If you are British, you’ve probably been following the Brexit negotiations more closely than any of us in the Brno Expat Centre. We can offer our expertise when it comes to getting your paperwork ready, though.
No matter how unlikely or likely a no-deal exit appears right now (or what the content of such a deal would be), both the British and the Czech governments agree that it’s a good idea to get your residence card sorted before the transition period ends, or even better before March 2019.
Right now, you are not obliged to have a residency card issued – as an EU citizen, it is an option that you can make but you are not required to. However, the Czech government recommends doing so in order to prevent administrative difficulties in the future.
The temporary residence card is an easily-obtained proof that you will have stayed in the Czech Republic before March 2019. Without the card, it will be significantly more difficult to prove the same after Brexit goes through.
Obtaining one’s card is a simple thing. And it is for free. All it takes is about two visits to the Immigration office.
The Immigration office is situated on Hněvkovského 65. You can find the directions and their opening hours here: https://stary-bec.brnoexpatcentre.eu.uvirt75.active24.cz/moi/
They can be very busy. It is recommended to make an appointment in advance – by calling +420 543 214 316 or by an online system. Unfortunately, to use the online system you need to fill in the number of your residency card. Tricky to do if you don’t have one. As such, calling for an appointment is the only option. Be prepare to speak Czech to them (ask a Czech friend to do so for you if you feel unsure). The other option is to visit without booking an appointment. Take a book. You will be waiting for some time.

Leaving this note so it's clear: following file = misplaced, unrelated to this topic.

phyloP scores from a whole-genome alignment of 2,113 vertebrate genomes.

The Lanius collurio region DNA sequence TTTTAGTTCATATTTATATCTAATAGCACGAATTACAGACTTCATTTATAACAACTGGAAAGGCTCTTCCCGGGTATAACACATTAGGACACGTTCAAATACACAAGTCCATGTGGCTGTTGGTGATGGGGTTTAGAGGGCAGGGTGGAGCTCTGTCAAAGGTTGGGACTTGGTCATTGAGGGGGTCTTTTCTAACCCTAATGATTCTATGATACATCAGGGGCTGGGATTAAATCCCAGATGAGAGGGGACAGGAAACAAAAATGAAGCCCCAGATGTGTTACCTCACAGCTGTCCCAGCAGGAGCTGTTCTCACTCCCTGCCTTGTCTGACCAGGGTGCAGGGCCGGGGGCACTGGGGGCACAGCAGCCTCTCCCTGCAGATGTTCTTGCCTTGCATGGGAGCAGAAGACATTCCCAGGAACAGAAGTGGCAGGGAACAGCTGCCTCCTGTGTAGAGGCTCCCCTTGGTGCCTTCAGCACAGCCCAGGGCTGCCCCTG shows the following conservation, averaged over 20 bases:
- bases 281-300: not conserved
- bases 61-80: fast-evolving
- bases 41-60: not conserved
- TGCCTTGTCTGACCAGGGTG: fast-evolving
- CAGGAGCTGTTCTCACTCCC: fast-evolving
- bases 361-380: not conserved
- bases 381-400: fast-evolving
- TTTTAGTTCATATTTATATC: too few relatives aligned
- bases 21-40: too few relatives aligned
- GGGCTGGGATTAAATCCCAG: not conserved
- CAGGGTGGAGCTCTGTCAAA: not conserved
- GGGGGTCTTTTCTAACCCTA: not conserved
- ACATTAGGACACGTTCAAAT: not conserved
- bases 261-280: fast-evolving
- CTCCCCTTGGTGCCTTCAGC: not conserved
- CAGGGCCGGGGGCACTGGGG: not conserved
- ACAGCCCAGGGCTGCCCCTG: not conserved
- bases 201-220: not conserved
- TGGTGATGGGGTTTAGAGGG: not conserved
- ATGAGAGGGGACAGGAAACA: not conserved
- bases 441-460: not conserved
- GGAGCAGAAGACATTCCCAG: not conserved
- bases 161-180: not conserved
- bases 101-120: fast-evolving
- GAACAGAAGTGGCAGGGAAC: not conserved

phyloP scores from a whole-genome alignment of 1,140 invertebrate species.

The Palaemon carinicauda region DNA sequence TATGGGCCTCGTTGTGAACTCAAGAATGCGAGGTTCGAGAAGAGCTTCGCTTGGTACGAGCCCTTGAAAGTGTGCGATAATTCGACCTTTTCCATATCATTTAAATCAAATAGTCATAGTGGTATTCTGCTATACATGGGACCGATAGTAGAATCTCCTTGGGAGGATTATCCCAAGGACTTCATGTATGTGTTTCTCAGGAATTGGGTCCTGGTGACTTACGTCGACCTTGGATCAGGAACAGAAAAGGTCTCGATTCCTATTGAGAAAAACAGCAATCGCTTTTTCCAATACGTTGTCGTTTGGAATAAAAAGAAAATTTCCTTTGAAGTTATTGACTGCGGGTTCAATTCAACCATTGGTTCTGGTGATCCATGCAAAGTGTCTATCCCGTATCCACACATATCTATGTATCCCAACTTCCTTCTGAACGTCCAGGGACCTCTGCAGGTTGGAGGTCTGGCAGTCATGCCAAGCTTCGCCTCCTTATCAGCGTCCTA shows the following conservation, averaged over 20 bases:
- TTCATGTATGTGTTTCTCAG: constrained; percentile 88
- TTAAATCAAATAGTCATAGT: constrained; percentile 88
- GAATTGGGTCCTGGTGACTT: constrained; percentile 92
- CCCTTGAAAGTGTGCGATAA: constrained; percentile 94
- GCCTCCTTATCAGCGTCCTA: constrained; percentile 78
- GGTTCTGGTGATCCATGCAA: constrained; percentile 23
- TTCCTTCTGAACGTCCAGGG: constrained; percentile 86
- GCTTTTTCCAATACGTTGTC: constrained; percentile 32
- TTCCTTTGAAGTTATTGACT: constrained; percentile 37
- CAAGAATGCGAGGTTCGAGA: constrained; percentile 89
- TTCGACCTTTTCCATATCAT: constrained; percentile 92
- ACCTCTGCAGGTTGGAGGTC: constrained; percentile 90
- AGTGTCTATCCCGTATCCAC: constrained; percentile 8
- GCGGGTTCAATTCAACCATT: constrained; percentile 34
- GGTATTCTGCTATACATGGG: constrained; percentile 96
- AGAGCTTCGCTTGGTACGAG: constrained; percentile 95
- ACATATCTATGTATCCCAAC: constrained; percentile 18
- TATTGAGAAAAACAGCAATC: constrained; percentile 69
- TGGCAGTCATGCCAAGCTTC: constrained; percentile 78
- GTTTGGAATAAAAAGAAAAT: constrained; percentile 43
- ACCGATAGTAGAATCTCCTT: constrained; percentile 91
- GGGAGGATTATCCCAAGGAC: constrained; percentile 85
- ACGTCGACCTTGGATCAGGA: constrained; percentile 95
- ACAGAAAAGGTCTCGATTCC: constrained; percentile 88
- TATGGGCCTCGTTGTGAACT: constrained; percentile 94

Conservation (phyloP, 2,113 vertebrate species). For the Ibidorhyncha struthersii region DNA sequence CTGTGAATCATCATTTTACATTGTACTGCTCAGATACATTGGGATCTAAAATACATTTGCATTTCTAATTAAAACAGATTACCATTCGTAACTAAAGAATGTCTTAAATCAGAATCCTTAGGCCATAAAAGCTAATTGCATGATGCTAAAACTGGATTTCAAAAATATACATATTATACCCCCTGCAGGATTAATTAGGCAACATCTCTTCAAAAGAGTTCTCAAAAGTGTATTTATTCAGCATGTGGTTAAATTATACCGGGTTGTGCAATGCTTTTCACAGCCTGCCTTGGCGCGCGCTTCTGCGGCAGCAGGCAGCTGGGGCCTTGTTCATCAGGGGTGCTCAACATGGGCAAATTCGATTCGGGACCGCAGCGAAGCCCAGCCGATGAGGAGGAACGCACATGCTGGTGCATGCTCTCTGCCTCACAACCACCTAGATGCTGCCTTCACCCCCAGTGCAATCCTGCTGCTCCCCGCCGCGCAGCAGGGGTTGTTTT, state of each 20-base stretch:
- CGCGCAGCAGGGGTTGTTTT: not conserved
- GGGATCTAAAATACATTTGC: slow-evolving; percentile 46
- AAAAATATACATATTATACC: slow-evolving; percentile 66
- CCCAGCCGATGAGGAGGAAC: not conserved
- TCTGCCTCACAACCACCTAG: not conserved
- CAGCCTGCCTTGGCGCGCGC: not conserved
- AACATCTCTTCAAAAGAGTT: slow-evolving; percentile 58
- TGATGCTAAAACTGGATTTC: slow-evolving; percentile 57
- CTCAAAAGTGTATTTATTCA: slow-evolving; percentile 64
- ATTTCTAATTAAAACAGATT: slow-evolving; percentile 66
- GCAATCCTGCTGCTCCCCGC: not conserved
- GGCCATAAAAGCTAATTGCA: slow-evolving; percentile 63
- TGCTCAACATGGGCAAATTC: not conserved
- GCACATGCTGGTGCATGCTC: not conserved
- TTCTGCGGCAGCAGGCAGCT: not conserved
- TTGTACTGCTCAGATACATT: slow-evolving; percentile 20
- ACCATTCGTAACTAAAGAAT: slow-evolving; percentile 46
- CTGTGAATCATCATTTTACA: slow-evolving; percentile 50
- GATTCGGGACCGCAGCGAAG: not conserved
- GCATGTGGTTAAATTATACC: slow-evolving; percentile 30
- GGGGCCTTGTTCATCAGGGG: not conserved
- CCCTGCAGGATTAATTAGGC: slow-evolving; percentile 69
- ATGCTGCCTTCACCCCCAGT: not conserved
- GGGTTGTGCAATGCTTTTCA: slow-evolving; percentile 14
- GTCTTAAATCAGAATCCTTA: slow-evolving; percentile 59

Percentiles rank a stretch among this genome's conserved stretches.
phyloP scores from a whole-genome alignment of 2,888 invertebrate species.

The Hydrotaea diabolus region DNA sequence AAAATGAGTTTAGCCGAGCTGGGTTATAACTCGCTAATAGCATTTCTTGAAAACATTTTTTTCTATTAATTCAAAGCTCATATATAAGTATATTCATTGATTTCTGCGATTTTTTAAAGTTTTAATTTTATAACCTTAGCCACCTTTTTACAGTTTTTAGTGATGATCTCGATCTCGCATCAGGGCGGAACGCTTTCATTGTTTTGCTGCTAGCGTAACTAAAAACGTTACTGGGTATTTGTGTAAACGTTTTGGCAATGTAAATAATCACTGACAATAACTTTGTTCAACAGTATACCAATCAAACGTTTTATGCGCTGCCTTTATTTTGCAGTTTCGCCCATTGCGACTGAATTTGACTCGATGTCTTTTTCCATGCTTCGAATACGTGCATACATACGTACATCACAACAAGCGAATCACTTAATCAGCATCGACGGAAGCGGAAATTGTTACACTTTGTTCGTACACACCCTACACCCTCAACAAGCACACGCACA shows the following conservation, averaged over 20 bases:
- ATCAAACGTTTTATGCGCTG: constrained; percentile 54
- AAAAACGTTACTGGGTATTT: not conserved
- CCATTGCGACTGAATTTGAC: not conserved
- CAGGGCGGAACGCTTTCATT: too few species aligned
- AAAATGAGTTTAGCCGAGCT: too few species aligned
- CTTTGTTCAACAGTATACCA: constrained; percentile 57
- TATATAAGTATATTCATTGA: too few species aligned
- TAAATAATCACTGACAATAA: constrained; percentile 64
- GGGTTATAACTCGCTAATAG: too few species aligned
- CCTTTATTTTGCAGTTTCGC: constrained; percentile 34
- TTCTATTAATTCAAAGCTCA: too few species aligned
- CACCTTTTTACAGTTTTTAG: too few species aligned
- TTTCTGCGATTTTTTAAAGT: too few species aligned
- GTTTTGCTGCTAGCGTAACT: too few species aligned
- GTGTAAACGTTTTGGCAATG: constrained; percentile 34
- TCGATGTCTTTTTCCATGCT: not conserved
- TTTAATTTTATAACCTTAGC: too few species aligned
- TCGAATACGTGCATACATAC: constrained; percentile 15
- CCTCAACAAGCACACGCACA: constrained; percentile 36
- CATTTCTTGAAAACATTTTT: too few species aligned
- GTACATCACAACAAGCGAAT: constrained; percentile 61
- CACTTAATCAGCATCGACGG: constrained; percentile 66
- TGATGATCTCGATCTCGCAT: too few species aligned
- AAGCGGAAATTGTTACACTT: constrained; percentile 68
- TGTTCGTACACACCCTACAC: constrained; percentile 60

You should manage with only a few Czech phrases as long as you have the needed paperwork in order. The clerk will know what to do from there.
Find out the list of documents to take with you in our infosheet ‘Temporary Residence for EU’.
The card gets issued in three to four weeks time.
Furthermore, the Czech Ministry of Interior recommends applying for a permanent residency card if you’ve stayed in the CR for more than five years. You can learn more about the process in our infosheet ‘Permanent residence’.
They promise to keep us informed – you can read their announcements here (most of them are only in Czech).
Right now, there’s still no way of knowing what the exact terms of stay will be after March 2019 (or 2020). Either way, having the card to prove the length of your stay won’t certainly hurt matters. Have it sorted before the Immigration Office gets swamped with your countrymen.
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